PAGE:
Book review: Mindset: The New Psychology of Success
By Dr. Carol S. Dweck, New York: Ballantine Books, 2006
This is one of those books that knocks a hole in your head and then fills it up with startling knowledge.
Dweck wrote this rather chatty book about a very serious subject: the mindset that influences much of your life, and can literally play a critical role in your success or failure at work, at school, among your friends and at home with your family.
Here’s a simplistic summary of her findings based on years of teaching and research:
There is a fixed mindset and a growth mindset. A mindset is a frame of mind that enables you to interpret what’s happening in the world around you, and to determine how you will feel about it, and how you will act and react.
I’ll take a stab at briefly defining the two mindsets in my own words.
Fixed mindset—you interpret most everything that happens to you in terms of whether it validates your static view of your own abilities and self-worth, in other words, you see the events and people in your life as confirming that you are talented and wonderful, or proving that you’re stupid and worthless. You can’t change, and you’ve got to grab what you deserve.
Growth mindset—you interpret most everything that happens to you in terms of feedback about your motivation and your performance, in other words, you see the events and people in your life as part of your continuous quest to learn and achieve your goals and enjoy your relationships with others. You can change, and you can learn to do better.
Of course, it’s possible to have different mindsets in different circumstances, and it’s possible to have some mix of the mindsets.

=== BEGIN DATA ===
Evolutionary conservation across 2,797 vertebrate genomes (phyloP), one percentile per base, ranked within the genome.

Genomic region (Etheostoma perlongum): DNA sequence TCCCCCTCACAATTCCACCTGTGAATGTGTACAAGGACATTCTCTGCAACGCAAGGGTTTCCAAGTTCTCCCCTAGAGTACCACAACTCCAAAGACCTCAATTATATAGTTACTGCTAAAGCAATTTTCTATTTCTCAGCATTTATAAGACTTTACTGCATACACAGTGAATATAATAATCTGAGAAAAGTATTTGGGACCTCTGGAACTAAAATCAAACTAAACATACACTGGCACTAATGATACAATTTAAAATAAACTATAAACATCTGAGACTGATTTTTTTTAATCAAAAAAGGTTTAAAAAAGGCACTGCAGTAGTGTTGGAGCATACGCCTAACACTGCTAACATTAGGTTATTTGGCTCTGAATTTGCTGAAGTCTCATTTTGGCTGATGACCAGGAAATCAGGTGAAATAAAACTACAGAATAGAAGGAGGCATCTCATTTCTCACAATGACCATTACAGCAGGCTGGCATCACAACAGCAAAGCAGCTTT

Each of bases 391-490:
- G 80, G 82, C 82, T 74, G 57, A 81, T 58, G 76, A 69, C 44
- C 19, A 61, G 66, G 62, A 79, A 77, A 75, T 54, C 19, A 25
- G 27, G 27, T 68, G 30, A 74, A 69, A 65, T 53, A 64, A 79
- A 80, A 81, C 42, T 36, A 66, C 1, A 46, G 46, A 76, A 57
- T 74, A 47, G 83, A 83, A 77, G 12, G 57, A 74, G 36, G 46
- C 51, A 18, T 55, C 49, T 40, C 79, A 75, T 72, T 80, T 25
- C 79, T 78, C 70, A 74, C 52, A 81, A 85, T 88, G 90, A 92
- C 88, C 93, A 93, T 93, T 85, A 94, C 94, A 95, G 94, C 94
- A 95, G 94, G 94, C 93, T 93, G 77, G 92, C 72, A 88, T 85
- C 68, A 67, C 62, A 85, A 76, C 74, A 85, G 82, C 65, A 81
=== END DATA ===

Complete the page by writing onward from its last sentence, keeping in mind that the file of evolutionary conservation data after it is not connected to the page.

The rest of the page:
Dweck says you can learn to have a more effective growth mindset, and you can teach others, kids and adults, to embrace a more effective growth mindset.
We can always learn, we can always build up our talents, we can always get smarter, and we can help ourselves to have more enjoyable lives.
This all makes sense to me.
I don’t think I learned everything Dweck can teach me, so I’m going to read the book again.
Full disclosure: I’m not a Parrothead,
but I’m related by blood and marriage to gen-you-wine Buffett fans, so I take
the liberty of using familiar language, even though “the king of somewhere hot”
has never seen me and isn’t likely to in this earthly paradise….
A Pirate Looks at Fifty is a memoir-ish book by Himself,
written almost 20 years ago, I spotted it in the local library’s discarded book
sale bin and I did the right thing.
Seems to me, for starters, no one
should ever discard a book full of Jimmy Buffett stuff, he’s just so much in
love with life and he is a magnet for vicarious attention, I dare you to read Pirate without
getting at least a fleeting urge to head for the islands and see the world
through Jimmy’s eyes.
You don’t even have to read the whole
book (I confess, I didn’t), just read as much as gets the juices flowing and
then get on with your regular life, and you can dip into it again any time you
want. Buffett’s music and Buffett’s style are a buffet—grab what you want,
anytime, sing along as the spirit moves, and go back for more whenever….
You don’t even have to like margaritas
to get the full, slobbering, belly laugh, hijinksed, hot damn but mucho mellow
effect when you sing along with Jimmy about the
Mexican cutie and the lost shaker of salt.